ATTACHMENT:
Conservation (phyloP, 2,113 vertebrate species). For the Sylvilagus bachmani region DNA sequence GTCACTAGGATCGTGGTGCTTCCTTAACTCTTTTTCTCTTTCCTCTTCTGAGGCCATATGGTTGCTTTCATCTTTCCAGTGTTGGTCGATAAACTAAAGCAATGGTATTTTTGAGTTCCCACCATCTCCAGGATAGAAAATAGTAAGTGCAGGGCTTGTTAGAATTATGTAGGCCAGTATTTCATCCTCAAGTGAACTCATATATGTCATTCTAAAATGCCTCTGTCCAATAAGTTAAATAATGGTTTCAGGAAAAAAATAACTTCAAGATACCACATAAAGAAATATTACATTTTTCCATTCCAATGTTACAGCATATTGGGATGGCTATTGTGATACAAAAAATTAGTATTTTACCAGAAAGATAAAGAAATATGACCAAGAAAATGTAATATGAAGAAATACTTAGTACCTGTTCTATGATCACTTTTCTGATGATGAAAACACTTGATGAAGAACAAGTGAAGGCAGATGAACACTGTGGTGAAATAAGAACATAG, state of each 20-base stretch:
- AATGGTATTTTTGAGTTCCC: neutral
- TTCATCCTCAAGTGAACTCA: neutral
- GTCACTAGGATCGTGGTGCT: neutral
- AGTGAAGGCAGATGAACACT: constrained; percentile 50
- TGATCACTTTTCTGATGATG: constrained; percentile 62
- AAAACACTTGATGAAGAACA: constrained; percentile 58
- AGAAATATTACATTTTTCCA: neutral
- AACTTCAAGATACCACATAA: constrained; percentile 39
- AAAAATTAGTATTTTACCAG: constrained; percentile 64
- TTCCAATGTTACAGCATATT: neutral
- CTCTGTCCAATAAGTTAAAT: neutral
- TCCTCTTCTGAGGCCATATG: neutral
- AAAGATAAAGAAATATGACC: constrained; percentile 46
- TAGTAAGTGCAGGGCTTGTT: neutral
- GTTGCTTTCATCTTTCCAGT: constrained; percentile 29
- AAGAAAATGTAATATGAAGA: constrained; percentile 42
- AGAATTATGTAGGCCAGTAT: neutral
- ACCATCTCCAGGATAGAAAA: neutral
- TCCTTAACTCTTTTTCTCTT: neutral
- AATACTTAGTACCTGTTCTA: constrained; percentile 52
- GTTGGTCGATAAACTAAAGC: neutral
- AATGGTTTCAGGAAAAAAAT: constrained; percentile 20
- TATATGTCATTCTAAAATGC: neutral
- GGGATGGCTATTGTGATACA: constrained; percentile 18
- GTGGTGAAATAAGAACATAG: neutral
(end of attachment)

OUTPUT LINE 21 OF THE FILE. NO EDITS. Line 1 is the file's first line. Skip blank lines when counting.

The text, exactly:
- AATACTTAGTACCTGTTCTA: constrained; percentile 52